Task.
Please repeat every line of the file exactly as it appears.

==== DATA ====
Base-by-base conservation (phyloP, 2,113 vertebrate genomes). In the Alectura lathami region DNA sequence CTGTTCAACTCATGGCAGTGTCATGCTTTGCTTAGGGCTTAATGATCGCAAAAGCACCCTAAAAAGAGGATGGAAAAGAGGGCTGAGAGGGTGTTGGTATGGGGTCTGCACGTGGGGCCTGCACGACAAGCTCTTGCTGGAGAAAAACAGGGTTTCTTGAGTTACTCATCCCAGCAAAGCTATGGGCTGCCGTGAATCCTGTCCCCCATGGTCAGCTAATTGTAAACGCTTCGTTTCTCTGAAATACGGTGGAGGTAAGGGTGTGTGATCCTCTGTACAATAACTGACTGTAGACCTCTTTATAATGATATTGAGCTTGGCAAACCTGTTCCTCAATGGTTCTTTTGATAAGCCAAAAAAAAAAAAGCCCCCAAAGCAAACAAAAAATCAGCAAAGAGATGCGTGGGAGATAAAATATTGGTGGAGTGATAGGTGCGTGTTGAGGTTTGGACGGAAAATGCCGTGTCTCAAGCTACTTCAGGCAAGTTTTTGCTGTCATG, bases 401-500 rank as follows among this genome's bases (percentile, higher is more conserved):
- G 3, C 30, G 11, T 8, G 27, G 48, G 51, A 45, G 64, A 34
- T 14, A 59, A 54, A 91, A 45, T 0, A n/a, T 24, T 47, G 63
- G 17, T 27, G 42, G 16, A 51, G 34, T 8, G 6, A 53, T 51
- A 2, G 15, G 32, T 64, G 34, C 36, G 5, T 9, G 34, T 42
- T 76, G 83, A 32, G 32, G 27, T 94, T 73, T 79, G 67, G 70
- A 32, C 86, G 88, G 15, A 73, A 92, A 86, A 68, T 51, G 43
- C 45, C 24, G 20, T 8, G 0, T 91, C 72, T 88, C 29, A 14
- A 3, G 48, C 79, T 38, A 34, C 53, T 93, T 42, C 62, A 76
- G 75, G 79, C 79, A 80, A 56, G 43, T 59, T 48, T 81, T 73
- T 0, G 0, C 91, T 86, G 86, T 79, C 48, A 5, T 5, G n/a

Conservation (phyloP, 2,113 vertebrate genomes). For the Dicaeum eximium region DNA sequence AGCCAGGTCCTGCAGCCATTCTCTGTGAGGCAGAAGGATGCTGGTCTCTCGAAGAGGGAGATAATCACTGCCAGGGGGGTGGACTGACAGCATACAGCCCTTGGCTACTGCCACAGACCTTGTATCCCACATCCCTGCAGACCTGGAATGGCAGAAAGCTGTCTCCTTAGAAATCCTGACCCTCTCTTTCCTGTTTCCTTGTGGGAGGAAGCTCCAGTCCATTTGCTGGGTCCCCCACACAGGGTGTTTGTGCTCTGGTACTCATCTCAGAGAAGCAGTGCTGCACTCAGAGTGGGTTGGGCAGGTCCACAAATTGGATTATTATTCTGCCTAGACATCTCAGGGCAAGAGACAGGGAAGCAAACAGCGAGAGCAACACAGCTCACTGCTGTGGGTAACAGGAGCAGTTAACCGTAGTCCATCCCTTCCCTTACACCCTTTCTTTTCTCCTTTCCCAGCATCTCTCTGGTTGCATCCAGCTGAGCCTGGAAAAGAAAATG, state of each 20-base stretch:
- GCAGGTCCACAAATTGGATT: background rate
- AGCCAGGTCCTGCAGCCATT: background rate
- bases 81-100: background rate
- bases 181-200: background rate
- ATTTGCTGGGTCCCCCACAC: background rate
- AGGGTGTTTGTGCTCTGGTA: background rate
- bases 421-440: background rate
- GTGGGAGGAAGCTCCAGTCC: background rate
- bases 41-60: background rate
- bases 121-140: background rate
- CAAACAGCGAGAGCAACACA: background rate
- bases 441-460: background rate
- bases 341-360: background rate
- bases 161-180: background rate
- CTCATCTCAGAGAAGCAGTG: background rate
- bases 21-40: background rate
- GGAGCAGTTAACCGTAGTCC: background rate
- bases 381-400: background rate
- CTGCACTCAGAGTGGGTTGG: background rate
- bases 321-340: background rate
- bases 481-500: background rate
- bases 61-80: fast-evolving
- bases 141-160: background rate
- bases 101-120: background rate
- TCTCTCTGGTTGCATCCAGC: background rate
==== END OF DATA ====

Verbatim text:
Base-by-base conservation (phyloP, 2,113 vertebrate genomes). In the Alectura lathami region DNA sequence CTGTTCAACTCATGGCAGTGTCATGCTTTGCTTAGGGCTTAATGATCGCAAAAGCACCCTAAAAAGAGGATGGAAAAGAGGGCTGAGAGGGTGTTGGTATGGGGTCTGCACGTGGGGCCTGCACGACAAGCTCTTGCTGGAGAAAAACAGGGTTTCTTGAGTTACTCATCCCAGCAAAGCTATGGGCTGCCGTGAATCCTGTCCCCCATGGTCAGCTAATTGTAAACGCTTCGTTTCTCTGAAATACGGTGGAGGTAAGGGTGTGTGATCCTCTGTACAATAACTGACTGTAGACCTCTTTATAATGATATTGAGCTTGGCAAACCTGTTCCTCAATGGTTCTTTTGATAAGCCAAAAAAAAAAAAGCCCCCAAAGCAAACAAAAAATCAGCAAAGAGATGCGTGGGAGATAAAATATTGGTGGAGTGATAGGTGCGTGTTGAGGTTTGGACGGAAAATGCCGTGTCTCAAGCTACTTCAGGCAAGTTTTTGCTGTCATG, bases 401-500 rank as follows among this genome's bases (percentile, higher is more conserved):
- G 3, C 30, G 11, T 8, G 27, G 48, G 51, A 45, G 64, A 34
- T 14, A 59, A 54, A 91, A 45, T 0, A n/a, T 24, T 47, G 63
- G 17, T 27, G 42, G 16, A 51, G 34, T 8, G 6, A 53, T 51
- A 2, G 15, G 32, T 64, G 34, C 36, G 5, T 9, G 34, T 42
- T 76, G 83, A 32, G 32, G 27, T 94, T 73, T 79, G 67, G 70
- A 32, C 86, G 88, G 15, A 73, A 92, A 86, A 68, T 51, G 43
- C 45, C 24, G 20, T 8, G 0, T 91, C 72, T 88, C 29, A 14
- A 3, G 48, C 79, T 38, A 34, C 53, T 93, T 42, C 62, A 76
- G 75, G 79, C 79, A 80, A 56, G 43, T 59, T 48, T 81, T 73
- T 0, G 0, C 91, T 86, G 86, T 79, C 48, A 5, T 5, G n/a

Conservation (phyloP, 2,113 vertebrate genomes). For the Dicaeum eximium region DNA sequence AGCCAGGTCCTGCAGCCATTCTCTGTGAGGCAGAAGGATGCTGGTCTCTCGAAGAGGGAGATAATCACTGCCAGGGGGGTGGACTGACAGCATACAGCCCTTGGCTACTGCCACAGACCTTGTATCCCACATCCCTGCAGACCTGGAATGGCAGAAAGCTGTCTCCTTAGAAATCCTGACCCTCTCTTTCCTGTTTCCTTGTGGGAGGAAGCTCCAGTCCATTTGCTGGGTCCCCCACACAGGGTGTTTGTGCTCTGGTACTCATCTCAGAGAAGCAGTGCTGCACTCAGAGTGGGTTGGGCAGGTCCACAAATTGGATTATTATTCTGCCTAGACATCTCAGGGCAAGAGACAGGGAAGCAAACAGCGAGAGCAACACAGCTCACTGCTGTGGGTAACAGGAGCAGTTAACCGTAGTCCATCCCTTCCCTTACACCCTTTCTTTTCTCCTTTCCCAGCATCTCTCTGGTTGCATCCAGCTGAGCCTGGAAAAGAAAATG, state of each 20-base stretch:
- GCAGGTCCACAAATTGGATT: background rate
- AGCCAGGTCCTGCAGCCATT: background rate
- bases 81-100: background rate
- bases 181-200: background rate
- ATTTGCTGGGTCCCCCACAC: background rate
- AGGGTGTTTGTGCTCTGGTA: background rate
- bases 421-440: background rate
- GTGGGAGGAAGCTCCAGTCC: background rate
- bases 41-60: background rate
- bases 121-140: background rate
- CAAACAGCGAGAGCAACACA: background rate
- bases 441-460: background rate
- bases 341-360: background rate
- bases 161-180: background rate
- CTCATCTCAGAGAAGCAGTG: background rate
- bases 21-40: background rate
- GGAGCAGTTAACCGTAGTCC: background rate
- bases 381-400: background rate
- CTGCACTCAGAGTGGGTTGG: background rate
- bases 321-340: background rate
- bases 481-500: background rate
- bases 61-80: fast-evolving
- bases 141-160: background rate
- bases 101-120: background rate
- TCTCTCTGGTTGCATCCAGC: background rate